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Bhakti means loving devotion for Bhagwan. Compared to other forms of yoga, bhakti yoga is the easiest path to attain Paramatma. In the Shrimad Bhagvatam (11.14.20), Shri Krishna Bhagwan reveals to Uddhavji, his foremost devotee, “O Uddhav! What yoga, knowledge, dharma, study of shastras, austerities and renunciation cannot attain, the highest bhakti will attain – me.” Even Shankaracharya, the proponent of Advait Vedant regarded bhakti as the supreme path – bhaktireva gariyasi – among all forms of sadhana. Bhagwan Swaminarayan added the word mahātmyajnān–yugbhuri-sneho bhaktischa Mādhave (Shikshapatri 103) – bhakti is intense love for Paramatma, with a full-fledged realization of his glory, grandeur and greatness.
The Bhagvatam (7.5.23) cites nine forms of devotion – navdha bhakti – namely, shravanam, kirtanam, Vishnoho smaranam, padsevanam, archanam, vandanam, dasyam, sakhyam and atmanivedanam. In the Ramcharitmanas (3.58.8), Tulsidas also cites navdha bhakti with a few variations. All rituals of bhakti may, for the sake of simplicity, be incorporated in navdha bhakti. They are briefly discussed below.


Shravanam means to listen to Paramatma’s glory, divine lila and injunctions and those of his avatars and eminent devotees (Haricharitramrut Sagar 1.65). Of all the nine forms of bhakti, shravan bhakti is the most important. This is effected through the ritual of katha. As mentioned in article two (Swaminarayan Bliss, November–December 2021), one ritual in mandirs is katha. All bhakti traditions have their own shastras on which katha is done. Common shastras include the Ramayan, Ramcharitmanas, Bhagvatam and Bhagavad Gita. In the Swaminarayan Sampradaya, in addition to above shastras, katha is usually based on the Vachanamrut, Harililamrut, Swamini Vato, Yogi Gita and Satsang Diksha.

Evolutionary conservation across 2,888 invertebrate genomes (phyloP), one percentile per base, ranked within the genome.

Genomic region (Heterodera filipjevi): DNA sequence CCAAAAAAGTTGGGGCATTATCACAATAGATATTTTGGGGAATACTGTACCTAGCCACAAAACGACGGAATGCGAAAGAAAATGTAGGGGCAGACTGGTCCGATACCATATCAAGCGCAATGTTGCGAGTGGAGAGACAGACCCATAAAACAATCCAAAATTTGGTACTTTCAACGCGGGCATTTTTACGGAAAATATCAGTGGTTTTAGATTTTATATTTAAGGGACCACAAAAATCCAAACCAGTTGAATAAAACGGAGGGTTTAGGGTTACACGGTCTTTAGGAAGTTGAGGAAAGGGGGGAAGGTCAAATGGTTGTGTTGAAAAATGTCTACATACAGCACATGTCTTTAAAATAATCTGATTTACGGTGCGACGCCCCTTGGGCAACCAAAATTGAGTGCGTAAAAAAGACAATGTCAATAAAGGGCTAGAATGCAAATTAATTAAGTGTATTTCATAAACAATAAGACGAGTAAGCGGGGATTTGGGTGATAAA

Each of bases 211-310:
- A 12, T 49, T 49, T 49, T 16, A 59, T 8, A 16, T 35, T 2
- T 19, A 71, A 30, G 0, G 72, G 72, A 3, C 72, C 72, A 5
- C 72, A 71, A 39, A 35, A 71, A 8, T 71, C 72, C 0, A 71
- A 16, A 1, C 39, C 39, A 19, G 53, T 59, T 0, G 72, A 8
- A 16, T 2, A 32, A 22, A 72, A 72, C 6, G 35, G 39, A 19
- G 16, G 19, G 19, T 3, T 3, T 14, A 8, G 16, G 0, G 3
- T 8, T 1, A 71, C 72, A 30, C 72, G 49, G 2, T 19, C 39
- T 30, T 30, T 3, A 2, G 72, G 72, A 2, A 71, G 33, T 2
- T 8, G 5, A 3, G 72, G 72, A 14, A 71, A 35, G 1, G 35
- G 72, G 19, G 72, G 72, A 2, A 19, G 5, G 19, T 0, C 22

BAPS devotees listen to katha at their nearest shikharbaddha or hari mandir daily or weekly. The Sunday satsang sabha globally is a ritual introduced by Yogiji Maharaj. The daily ghar sabha – home katha – is a ritual introduced by Pramukh Swami Maharaj. In both, people listen to discourses by devotees or sadhus. By listening to katha devotees gain an understanding of core principles and practices, redemptive virtues and inner peace. More importantly, as declared by Bhagwan Swaminarayan, it removes swabhavs and vasana – base instincts – more effectively than by performing austerities such as chandrayan. Hence, the flitting and miserable mind is stabilized by eradicating desires for vishays – sensual enjoyment (Vachanamrut Kariyani 12).


Kirtan bhakti means to sing aloud or chant Bhagwan’s name (mantra japa or dhun), divine events (lila) and attributes. It also means to sing devotional bhajans which describe Bhagwan’s persona, shangar – attire and adornments – and his glory. In the Haricharitramrut Sagar (1.65), Bhagwan Swaminarayan adds that kirtan means to recite, study, learn and teach shastras related to Bhagwan and his eminent devotees.
Some well-known singers and poets of Sanatan Dharma include Naradji, Valmiki, Shukdevji, Tulsidas, the Alwars, Narsinh Mehta, Mirabai, Swami Haridas, Surdas, Tyagraj, Tukaram, Nanakdev, Pushti Marg’s eight poets and Bhagwan Swaminarayan’s eight poet-paramhansas.
In the Swaminarayan Sampradaya, daily kirtan rituals include katha, prabhatiya, arti, thal (naivedya), dhun, godi, nitya chesta, mala and chanting the Sahajanand Namavali – the 108 divine names of Bhagwan Swaminarayan. Similar to the prabhatiya bhajans in the Swaminarayan Sampradaya, the suprabhatam is sung daily in Tirumala when Shri Venkateshvar Balaji is awakened at 3.00 a.m. Singing prabhatiya is a common tradition in bhakti sampradayas.


Smaran means to recall. So by smaran bhakti devotees recall everything related to Bhagwan. The Bhagvatam (12.12.54) cites five ways of performing smaran bhakti:
1. recalling Bhagwan’s name in one’s heart, 2. remembering his divine charitras (lila) 3. recalling his divine attributes (gunas), 4. meditating on his form and 5. constant mental rapport with him.
In the Vachanamrut (Gadhada I 3), Bhagwan Swaminarayan states the immense importance of remembering Bhagwan’s lila; if at the time of death, a devotee forgets Bhagwan’s form but remembers his divine actions or his sadhus and devotees then he will attain an elevated spiritual state.

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